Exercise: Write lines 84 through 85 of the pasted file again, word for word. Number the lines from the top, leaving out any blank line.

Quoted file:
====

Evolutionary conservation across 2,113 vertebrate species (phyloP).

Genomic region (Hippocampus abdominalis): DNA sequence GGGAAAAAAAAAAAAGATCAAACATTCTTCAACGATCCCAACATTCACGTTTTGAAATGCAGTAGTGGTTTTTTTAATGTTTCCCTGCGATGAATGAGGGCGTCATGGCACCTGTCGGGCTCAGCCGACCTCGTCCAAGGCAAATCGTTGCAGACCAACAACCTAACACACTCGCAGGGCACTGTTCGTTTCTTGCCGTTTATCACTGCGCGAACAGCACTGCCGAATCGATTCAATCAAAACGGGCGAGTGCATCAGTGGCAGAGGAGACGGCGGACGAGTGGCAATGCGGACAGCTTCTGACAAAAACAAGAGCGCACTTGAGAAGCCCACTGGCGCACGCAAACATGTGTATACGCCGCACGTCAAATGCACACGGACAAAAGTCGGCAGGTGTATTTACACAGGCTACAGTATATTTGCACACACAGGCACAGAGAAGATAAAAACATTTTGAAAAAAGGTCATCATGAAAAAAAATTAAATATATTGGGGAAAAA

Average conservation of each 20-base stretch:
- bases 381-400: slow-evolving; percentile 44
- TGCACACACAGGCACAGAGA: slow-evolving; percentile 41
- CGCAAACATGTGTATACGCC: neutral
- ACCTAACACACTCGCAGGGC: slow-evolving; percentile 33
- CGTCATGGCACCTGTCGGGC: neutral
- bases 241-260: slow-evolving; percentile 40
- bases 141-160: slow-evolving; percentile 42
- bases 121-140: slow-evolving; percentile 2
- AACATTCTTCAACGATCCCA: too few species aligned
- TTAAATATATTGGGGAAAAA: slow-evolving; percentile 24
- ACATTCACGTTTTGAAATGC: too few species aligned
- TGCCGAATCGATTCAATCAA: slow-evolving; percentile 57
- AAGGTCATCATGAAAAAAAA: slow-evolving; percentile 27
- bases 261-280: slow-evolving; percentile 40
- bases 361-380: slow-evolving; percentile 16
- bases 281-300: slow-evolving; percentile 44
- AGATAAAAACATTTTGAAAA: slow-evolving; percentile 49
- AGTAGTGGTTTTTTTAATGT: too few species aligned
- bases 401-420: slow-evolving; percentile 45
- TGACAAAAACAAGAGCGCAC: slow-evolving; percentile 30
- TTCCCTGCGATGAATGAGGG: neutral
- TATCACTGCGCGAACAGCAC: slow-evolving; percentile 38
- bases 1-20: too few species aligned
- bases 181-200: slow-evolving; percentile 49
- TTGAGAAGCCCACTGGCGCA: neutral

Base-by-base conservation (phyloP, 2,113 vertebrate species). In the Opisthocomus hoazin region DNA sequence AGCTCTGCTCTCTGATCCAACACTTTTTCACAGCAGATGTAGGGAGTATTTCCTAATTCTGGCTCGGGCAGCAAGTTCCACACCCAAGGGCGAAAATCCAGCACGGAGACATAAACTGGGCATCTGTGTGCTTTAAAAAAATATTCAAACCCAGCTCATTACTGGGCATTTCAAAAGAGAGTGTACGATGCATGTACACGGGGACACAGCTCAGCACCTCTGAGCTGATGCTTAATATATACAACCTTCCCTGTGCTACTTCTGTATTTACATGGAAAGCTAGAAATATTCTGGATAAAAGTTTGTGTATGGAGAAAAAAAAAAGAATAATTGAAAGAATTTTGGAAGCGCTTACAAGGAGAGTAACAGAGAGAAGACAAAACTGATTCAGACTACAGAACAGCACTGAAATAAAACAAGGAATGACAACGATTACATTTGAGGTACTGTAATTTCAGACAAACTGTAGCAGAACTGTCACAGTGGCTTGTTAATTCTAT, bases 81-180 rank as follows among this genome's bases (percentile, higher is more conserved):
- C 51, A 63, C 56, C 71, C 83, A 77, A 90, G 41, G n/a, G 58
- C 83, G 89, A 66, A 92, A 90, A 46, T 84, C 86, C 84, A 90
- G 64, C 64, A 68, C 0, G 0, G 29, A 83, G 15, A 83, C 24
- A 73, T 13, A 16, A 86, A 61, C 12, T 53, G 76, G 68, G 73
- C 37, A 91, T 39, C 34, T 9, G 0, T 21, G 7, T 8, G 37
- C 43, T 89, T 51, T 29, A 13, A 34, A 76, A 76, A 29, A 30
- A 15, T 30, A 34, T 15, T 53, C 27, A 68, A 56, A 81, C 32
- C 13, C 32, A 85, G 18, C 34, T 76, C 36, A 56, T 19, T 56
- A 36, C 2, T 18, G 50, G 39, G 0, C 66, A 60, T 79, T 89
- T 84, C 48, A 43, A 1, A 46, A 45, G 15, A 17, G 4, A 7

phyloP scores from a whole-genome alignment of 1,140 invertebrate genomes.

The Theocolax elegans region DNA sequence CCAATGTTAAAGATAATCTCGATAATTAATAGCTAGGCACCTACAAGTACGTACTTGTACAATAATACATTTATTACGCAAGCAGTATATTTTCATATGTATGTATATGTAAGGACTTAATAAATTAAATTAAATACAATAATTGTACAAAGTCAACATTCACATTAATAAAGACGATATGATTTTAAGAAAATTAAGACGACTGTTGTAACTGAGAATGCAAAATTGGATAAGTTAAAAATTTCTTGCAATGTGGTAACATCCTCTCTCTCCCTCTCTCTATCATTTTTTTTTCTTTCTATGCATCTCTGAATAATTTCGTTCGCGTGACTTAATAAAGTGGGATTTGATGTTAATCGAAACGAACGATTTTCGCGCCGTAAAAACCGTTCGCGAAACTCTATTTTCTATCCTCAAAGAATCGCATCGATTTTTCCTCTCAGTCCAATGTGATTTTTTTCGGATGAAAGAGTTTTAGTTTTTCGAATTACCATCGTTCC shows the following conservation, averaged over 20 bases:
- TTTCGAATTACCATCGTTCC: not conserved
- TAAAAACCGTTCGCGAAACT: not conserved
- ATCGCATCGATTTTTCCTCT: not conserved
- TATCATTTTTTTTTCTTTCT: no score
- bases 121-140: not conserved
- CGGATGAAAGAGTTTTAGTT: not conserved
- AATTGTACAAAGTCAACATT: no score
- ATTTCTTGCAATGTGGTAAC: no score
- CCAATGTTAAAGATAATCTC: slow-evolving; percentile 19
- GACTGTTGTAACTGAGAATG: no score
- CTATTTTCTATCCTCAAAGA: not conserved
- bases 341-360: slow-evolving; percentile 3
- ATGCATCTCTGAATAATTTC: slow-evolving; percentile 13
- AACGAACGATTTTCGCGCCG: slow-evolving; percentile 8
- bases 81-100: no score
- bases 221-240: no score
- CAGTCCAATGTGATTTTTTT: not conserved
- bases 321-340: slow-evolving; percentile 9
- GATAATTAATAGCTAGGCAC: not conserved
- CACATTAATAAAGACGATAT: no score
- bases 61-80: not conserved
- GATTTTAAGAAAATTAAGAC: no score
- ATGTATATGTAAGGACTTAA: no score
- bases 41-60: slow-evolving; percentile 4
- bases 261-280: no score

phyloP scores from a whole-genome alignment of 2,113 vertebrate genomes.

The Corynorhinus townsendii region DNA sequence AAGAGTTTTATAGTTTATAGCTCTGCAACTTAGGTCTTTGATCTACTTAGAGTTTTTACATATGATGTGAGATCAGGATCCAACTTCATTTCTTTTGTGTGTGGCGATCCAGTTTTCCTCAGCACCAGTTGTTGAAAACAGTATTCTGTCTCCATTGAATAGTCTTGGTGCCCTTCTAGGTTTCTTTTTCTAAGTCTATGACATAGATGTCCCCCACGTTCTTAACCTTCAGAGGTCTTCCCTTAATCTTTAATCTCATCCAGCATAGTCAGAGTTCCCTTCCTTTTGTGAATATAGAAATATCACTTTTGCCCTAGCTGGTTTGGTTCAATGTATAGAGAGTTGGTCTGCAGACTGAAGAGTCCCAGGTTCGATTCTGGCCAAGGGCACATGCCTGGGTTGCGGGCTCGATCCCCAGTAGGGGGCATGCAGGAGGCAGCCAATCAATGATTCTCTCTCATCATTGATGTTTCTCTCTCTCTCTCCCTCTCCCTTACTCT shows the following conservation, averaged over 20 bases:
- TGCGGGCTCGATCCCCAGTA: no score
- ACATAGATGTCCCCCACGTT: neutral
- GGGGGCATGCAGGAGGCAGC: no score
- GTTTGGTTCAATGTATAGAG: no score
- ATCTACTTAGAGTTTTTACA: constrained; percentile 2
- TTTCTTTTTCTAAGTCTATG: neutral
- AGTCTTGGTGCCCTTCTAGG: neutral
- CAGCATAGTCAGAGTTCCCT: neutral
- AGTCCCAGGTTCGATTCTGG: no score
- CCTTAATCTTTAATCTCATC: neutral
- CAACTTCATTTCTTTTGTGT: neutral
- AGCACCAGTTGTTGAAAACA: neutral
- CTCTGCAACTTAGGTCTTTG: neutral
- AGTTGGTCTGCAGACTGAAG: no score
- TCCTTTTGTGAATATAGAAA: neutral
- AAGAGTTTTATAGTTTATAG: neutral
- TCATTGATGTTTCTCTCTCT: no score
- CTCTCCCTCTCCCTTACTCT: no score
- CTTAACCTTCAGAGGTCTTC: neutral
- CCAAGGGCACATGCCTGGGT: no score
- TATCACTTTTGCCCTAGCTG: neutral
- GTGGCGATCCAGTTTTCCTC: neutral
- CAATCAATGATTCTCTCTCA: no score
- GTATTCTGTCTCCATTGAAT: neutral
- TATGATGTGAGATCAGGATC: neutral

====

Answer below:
- AAGAGTTTTATAGTTTATAG: neutral
- TCATTGATGTTTCTCTCTCT: no score